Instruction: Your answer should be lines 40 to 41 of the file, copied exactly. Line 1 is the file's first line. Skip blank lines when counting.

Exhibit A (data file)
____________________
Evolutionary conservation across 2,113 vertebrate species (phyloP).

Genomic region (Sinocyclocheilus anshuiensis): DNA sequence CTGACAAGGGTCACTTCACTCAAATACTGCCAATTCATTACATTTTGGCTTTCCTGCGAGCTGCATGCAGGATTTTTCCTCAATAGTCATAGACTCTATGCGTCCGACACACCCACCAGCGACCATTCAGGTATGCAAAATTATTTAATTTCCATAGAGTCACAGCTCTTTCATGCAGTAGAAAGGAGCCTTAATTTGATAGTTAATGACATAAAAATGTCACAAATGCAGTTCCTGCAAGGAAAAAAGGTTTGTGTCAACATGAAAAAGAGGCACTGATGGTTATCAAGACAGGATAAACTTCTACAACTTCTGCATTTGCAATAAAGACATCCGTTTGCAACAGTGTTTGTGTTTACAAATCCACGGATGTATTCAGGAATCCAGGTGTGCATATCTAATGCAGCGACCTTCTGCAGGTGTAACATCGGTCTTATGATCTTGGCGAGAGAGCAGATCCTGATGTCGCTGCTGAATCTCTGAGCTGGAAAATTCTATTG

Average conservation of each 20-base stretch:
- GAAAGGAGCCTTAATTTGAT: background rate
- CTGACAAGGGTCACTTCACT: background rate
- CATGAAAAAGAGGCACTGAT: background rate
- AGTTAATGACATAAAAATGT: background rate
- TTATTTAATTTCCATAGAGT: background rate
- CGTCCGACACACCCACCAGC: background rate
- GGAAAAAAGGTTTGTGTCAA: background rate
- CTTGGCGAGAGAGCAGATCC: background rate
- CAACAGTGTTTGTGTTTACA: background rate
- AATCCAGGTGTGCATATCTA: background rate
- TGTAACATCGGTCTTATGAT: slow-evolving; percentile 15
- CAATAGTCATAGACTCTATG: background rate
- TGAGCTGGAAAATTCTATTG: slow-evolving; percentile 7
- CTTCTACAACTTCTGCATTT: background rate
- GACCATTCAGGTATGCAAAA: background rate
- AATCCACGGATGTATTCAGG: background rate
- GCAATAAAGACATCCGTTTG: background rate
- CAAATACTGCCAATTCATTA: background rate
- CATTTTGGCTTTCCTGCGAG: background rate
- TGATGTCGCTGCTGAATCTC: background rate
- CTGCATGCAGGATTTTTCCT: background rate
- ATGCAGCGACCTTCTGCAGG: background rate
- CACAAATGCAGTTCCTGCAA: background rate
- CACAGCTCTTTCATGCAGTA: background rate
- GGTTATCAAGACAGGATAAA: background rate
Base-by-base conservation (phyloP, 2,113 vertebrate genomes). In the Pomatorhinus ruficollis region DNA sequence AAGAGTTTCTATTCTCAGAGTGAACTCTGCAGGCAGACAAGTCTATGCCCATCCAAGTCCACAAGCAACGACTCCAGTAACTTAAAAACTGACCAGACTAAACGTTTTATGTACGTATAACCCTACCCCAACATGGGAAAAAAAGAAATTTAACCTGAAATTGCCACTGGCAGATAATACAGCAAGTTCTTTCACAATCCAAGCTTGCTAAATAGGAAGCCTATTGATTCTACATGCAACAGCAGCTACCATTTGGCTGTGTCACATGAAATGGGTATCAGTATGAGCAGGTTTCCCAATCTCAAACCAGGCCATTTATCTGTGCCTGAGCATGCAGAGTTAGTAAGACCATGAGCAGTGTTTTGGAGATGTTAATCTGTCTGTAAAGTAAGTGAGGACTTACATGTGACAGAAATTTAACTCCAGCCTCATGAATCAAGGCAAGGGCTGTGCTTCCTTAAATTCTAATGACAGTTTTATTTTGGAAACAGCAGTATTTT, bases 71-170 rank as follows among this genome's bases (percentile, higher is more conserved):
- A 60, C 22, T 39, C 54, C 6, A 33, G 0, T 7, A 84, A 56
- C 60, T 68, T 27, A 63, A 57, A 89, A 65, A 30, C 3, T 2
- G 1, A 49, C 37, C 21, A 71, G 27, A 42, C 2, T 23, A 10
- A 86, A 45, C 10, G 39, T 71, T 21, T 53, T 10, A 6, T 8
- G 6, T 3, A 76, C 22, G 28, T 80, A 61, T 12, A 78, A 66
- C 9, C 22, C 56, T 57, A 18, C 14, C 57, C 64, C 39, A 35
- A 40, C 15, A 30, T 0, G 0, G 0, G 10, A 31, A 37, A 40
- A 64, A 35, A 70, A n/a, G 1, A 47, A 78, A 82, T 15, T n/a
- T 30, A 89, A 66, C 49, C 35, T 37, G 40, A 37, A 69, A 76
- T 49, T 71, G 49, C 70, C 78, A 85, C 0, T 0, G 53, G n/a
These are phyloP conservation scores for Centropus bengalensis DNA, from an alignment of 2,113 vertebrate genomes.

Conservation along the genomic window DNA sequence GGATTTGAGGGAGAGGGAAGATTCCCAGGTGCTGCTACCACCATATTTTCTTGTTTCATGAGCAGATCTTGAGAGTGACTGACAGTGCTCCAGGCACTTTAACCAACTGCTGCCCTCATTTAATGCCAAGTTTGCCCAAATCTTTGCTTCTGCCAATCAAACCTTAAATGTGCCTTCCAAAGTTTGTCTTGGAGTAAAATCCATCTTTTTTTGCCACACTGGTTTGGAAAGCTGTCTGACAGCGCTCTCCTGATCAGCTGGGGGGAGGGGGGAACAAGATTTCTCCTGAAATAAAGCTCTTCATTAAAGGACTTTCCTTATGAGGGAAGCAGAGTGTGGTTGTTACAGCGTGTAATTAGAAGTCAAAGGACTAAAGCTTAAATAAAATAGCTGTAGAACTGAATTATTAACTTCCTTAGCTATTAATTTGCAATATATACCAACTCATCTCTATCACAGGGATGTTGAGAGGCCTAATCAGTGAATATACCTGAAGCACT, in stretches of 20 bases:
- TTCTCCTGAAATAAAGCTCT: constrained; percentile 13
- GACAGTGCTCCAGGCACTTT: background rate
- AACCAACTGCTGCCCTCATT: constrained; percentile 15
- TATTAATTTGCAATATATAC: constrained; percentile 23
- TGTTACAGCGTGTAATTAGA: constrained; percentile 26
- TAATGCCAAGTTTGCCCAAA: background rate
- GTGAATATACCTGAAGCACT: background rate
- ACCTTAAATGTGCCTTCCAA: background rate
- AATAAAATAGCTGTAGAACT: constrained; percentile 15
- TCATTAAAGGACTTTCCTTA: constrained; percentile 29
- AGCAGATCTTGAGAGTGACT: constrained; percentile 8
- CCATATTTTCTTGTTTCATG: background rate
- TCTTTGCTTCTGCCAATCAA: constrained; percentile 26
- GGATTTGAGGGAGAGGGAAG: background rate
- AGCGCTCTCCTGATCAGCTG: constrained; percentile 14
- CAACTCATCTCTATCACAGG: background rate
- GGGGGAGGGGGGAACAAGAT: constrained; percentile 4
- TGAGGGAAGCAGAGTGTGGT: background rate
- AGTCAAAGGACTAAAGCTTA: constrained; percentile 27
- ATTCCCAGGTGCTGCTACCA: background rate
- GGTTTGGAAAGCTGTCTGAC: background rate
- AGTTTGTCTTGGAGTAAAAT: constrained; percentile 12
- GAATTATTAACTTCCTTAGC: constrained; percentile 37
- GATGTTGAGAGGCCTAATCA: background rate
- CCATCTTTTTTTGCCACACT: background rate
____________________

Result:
These are phyloP conservation scores for Centropus bengalensis DNA, from an alignment of 2,113 vertebrate genomes.

Conservation along the genomic window DNA sequence GGATTTGAGGGAGAGGGAAGATTCCCAGGTGCTGCTACCACCATATTTTCTTGTTTCATGAGCAGATCTTGAGAGTGACTGACAGTGCTCCAGGCACTTTAACCAACTGCTGCCCTCATTTAATGCCAAGTTTGCCCAAATCTTTGCTTCTGCCAATCAAACCTTAAATGTGCCTTCCAAAGTTTGTCTTGGAGTAAAATCCATCTTTTTTTGCCACACTGGTTTGGAAAGCTGTCTGACAGCGCTCTCCTGATCAGCTGGGGGGAGGGGGGAACAAGATTTCTCCTGAAATAAAGCTCTTCATTAAAGGACTTTCCTTATGAGGGAAGCAGAGTGTGGTTGTTACAGCGTGTAATTAGAAGTCAAAGGACTAAAGCTTAAATAAAATAGCTGTAGAACTGAATTATTAACTTCCTTAGCTATTAATTTGCAATATATACCAACTCATCTCTATCACAGGGATGTTGAGAGGCCTAATCAGTGAATATACCTGAAGCACT, in stretches of 20 bases: